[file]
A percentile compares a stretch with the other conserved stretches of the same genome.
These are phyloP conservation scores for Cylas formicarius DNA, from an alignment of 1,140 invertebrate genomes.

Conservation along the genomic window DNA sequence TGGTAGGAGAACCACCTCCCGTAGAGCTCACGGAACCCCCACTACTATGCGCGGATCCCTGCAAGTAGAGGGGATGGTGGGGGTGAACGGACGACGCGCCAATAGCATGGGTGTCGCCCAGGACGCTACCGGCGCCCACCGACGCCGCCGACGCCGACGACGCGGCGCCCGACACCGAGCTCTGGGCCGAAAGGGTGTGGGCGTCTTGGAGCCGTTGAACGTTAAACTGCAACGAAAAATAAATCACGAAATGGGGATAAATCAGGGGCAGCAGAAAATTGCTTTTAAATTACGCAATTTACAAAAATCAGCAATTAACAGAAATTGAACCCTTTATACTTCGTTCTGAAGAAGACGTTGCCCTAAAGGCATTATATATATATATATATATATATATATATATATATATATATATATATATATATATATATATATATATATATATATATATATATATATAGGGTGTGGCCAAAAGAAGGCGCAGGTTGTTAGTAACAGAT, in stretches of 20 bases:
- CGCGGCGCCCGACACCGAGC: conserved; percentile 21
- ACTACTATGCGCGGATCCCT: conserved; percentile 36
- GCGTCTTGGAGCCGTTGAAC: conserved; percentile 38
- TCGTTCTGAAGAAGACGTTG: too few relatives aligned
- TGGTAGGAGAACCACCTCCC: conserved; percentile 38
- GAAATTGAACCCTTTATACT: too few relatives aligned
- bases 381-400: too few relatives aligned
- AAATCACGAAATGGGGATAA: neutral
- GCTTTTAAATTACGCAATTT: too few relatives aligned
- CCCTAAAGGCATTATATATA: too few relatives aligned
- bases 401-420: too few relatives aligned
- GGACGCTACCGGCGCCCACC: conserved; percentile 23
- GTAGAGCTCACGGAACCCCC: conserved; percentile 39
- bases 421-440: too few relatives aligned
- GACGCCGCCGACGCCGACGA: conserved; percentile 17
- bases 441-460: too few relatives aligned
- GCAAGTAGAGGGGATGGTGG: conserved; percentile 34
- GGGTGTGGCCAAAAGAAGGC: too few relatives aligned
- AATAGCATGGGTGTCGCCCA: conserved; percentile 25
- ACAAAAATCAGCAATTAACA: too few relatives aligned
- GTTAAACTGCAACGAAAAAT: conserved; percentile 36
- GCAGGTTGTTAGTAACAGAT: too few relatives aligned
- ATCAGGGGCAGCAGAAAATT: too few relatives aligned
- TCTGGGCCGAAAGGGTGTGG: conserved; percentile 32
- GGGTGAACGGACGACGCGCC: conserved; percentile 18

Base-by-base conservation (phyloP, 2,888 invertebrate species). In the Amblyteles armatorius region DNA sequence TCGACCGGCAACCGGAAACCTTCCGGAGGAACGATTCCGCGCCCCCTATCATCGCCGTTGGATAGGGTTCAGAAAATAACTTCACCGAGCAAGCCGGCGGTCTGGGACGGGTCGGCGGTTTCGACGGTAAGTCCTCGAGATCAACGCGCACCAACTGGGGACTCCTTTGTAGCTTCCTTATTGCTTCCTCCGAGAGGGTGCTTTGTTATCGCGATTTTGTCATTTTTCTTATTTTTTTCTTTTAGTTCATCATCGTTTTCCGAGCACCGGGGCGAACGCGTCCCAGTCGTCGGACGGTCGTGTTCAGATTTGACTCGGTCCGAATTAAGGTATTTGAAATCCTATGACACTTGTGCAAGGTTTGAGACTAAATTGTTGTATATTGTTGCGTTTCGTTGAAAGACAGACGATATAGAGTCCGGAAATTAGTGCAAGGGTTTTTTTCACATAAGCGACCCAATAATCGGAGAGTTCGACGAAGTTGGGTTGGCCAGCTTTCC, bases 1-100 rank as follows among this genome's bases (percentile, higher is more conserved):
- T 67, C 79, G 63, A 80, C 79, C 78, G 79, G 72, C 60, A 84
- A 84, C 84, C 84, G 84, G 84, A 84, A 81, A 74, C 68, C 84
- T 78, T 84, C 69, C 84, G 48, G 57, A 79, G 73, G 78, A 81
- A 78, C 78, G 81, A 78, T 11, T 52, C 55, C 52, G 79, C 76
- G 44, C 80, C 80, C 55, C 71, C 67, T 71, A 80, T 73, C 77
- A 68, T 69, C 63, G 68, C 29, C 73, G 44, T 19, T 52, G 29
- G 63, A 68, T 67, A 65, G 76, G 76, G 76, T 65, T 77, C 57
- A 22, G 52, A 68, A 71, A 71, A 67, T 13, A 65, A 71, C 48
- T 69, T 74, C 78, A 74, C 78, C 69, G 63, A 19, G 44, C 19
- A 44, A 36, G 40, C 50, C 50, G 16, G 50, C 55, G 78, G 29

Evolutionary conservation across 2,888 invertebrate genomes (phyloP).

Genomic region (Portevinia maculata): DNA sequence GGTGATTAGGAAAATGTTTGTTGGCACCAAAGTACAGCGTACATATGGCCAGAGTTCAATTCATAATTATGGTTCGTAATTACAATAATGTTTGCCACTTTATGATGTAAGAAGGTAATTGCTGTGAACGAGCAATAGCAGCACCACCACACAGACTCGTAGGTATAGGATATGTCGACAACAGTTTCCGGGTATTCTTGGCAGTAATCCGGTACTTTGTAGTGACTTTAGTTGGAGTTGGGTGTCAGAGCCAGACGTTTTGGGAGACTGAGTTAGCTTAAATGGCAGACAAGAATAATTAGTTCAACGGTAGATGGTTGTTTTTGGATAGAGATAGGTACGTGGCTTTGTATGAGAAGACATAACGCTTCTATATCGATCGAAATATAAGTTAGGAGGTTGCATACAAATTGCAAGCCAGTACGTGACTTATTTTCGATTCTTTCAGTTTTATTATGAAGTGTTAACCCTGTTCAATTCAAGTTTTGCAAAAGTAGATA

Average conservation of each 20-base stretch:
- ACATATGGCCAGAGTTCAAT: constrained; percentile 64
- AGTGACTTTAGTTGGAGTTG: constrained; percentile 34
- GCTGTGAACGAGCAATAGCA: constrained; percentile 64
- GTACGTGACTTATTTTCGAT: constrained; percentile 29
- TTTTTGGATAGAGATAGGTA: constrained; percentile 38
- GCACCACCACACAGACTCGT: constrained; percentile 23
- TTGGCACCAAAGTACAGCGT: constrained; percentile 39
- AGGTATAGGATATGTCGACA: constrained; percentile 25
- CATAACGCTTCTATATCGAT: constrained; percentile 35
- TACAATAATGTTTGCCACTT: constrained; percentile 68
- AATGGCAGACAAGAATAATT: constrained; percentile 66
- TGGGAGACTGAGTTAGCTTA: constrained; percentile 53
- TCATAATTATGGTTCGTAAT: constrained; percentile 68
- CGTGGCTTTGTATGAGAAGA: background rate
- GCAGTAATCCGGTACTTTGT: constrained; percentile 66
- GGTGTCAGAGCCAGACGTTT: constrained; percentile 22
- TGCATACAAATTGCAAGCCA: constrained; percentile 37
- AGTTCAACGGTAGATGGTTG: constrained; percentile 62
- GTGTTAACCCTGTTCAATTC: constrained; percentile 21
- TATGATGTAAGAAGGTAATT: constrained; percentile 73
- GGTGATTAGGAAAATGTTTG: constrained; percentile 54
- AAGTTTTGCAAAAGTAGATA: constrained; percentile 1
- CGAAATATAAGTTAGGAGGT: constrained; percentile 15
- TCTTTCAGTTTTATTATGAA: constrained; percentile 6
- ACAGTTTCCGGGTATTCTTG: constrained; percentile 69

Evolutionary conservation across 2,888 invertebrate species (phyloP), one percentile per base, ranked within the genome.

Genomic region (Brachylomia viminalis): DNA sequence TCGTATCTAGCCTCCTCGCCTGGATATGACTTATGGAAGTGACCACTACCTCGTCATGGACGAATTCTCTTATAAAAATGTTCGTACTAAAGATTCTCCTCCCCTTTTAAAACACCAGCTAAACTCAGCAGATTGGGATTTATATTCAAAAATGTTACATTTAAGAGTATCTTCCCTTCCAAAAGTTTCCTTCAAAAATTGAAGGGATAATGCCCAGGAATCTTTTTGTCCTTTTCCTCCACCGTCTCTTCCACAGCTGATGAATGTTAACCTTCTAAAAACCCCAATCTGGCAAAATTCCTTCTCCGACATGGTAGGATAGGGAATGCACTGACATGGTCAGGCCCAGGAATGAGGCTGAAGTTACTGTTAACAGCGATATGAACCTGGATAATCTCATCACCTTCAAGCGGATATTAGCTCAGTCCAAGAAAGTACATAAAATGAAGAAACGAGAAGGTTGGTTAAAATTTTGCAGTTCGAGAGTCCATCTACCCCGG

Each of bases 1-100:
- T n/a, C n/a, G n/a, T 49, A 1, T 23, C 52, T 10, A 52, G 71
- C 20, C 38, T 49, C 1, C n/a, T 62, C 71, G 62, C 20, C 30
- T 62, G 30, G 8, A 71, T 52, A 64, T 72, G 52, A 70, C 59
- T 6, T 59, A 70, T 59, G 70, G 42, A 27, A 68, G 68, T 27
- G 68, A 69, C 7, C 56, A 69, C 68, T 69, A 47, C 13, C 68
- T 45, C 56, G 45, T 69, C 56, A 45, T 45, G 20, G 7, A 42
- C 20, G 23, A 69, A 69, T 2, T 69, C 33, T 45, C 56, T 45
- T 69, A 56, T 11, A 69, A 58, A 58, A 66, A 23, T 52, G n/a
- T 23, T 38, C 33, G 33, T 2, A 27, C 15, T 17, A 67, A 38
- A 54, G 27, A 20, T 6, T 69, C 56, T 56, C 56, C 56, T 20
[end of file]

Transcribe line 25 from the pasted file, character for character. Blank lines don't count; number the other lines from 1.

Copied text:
- GCAGGTTGTTAGTAACAGAT: too few relatives aligned